What are ‘legal proceedings to recover legal costs’?

A barrister rang me the other day in relation to what he probably thought was a simple question: if a lawyer settles a dispute about legal costs and then sues for specific performance, is it a ‘proceeding to recover legal costs’?  No, I said, but I could not find, on my blog, or anywhere else where I store things for later use, authority for the proposition.  Now I have come across the authority I had in the back of my mind and have forgotten who asked the question.  So here it is, for the whole world to enjoy: Koutsourais & v Metledge & Associates [2004] NSWCA 313.  In fact, it is not authority for the proposition I had in my mind, since one judge held in favour of the proposition, one against, and one abstained from deciding the case on that issue.  Its investigation of previous cases is nonetheless useful, and it and those cases provide a useful jumping off point for anyone who needs to research the issue.  It has been considered subsequently, in cases published on Austlii, in these cases.  The ones I have looked at suggest that the proposition is a good one, at least where the character of the settlement agreement is sufficiently removed conceptually from the original indebtedness, but don’t quote me on that tentative conclusion.  Anyone know of any Victorian authority on the question?The question of what amounts to a ‘proceeding to recover legal costs’ arises because there are various preconditions to such suits, and such suits are prohibited in certain circumstances.  By way of example, s. 3.4.33 of the Legal Profession Act, 2004 says:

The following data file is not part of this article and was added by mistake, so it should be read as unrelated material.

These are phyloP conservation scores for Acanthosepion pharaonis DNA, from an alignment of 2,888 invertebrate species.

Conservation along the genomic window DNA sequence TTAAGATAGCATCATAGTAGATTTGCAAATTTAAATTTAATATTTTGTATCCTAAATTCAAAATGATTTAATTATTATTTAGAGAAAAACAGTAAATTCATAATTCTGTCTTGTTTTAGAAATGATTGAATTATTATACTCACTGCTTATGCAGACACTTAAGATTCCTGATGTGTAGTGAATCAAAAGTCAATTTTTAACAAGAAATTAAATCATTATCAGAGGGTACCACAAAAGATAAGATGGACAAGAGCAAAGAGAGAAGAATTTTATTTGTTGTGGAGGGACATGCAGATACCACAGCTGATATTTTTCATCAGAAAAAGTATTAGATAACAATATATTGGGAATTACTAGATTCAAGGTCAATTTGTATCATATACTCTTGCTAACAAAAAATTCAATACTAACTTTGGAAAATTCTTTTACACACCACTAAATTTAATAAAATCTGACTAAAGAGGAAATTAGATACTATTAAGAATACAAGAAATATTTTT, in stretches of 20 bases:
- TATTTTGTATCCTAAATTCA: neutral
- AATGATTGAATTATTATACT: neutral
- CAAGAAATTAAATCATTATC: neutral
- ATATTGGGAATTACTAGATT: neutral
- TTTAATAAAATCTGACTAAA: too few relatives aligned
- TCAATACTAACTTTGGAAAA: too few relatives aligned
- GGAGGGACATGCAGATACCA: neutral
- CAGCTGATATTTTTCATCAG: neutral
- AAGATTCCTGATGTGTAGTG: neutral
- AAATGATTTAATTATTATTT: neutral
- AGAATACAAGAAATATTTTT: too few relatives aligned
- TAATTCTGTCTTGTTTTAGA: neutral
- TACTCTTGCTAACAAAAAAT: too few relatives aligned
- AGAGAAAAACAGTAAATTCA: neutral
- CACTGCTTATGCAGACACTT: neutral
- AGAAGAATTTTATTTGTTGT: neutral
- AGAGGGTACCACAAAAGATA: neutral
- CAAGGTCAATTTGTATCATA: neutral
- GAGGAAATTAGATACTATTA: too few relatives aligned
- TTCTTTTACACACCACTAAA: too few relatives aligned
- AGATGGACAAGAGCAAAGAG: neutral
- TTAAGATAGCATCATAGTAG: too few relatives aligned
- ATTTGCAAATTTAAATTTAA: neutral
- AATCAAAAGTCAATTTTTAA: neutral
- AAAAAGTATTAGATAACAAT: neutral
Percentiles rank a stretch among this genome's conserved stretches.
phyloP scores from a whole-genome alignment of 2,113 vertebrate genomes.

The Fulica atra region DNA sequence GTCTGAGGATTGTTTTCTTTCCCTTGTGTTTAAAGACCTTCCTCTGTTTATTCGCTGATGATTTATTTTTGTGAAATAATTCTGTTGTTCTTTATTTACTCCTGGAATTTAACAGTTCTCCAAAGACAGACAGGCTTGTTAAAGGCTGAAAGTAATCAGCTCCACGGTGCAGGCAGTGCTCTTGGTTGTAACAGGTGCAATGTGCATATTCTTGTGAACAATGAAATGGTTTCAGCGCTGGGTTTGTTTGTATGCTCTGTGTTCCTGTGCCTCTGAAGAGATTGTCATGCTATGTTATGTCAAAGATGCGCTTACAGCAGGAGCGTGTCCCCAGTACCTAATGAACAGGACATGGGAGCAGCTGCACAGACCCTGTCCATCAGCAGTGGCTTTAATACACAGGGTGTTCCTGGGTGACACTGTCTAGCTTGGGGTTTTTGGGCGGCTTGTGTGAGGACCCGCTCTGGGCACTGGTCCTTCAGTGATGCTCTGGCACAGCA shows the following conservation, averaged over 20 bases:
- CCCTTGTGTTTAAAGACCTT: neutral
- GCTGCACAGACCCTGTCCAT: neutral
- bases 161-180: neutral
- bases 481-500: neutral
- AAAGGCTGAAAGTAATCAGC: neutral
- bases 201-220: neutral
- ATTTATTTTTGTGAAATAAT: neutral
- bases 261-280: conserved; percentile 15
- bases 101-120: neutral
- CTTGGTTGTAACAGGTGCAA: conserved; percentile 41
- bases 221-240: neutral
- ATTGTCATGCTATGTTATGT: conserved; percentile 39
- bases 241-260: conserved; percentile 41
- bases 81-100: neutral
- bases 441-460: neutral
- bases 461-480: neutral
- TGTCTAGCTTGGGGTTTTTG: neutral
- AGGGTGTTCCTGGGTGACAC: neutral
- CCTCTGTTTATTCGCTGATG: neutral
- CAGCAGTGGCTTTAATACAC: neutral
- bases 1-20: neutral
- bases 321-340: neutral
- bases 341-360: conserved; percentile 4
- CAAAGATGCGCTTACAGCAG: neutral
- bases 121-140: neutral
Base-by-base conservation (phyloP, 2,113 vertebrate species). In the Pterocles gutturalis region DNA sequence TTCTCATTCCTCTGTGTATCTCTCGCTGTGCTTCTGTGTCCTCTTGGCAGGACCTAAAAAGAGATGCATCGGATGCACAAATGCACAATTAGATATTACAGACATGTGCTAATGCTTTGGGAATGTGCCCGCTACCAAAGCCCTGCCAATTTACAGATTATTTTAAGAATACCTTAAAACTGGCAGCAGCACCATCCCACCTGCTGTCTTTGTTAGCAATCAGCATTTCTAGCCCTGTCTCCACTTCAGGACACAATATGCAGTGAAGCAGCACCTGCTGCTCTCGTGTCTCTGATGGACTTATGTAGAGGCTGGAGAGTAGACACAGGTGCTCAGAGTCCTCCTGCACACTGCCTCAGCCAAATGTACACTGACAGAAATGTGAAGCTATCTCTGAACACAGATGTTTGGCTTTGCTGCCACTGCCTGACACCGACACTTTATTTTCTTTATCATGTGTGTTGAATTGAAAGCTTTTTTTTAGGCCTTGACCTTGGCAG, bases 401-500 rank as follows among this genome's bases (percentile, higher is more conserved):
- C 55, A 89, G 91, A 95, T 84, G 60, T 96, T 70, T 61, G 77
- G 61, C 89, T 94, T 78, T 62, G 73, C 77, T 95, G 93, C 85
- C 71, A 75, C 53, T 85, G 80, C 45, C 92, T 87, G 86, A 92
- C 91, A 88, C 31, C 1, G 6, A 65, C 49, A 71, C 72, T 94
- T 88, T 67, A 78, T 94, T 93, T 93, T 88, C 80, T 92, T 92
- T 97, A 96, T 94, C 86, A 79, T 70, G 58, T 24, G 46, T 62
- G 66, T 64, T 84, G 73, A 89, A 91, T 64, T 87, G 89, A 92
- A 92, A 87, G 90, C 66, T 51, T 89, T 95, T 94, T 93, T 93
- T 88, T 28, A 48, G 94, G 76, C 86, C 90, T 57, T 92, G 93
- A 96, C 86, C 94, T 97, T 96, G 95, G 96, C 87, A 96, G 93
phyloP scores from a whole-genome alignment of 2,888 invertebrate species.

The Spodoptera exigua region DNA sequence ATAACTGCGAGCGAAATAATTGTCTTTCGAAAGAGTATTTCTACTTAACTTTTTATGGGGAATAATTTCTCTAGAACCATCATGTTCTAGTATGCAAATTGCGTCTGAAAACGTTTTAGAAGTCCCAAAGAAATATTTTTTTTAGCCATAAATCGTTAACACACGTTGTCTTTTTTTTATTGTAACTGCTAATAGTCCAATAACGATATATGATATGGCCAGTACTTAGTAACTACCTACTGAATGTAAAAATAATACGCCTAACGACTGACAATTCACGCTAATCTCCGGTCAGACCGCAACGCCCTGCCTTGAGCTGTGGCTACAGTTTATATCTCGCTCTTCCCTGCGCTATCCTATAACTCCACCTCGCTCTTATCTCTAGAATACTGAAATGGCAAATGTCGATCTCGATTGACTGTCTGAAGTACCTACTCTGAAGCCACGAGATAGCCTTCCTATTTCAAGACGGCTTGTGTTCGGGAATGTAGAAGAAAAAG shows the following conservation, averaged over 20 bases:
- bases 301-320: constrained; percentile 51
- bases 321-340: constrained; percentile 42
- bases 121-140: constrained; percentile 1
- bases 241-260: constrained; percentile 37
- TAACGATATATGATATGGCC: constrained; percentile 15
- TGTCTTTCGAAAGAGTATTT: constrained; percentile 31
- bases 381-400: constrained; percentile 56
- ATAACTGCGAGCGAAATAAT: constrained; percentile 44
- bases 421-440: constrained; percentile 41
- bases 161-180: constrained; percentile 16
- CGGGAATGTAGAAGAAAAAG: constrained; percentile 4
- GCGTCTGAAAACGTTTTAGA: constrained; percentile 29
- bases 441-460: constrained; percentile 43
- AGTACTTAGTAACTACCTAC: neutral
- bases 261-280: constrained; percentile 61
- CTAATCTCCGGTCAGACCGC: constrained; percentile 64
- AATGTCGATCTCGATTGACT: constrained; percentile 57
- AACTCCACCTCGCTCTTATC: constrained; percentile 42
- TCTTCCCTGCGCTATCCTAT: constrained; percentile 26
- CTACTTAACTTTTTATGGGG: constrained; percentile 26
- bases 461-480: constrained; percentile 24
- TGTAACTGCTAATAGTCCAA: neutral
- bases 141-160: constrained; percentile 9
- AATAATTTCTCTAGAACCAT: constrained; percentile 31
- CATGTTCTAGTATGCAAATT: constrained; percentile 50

‘(1) A law practice must not commence legal proceedings to recover legal costs from a person until at least 65 days after the law practice has given a bill to the person in accordance with sections 3.4.34 and 3.4.35.’

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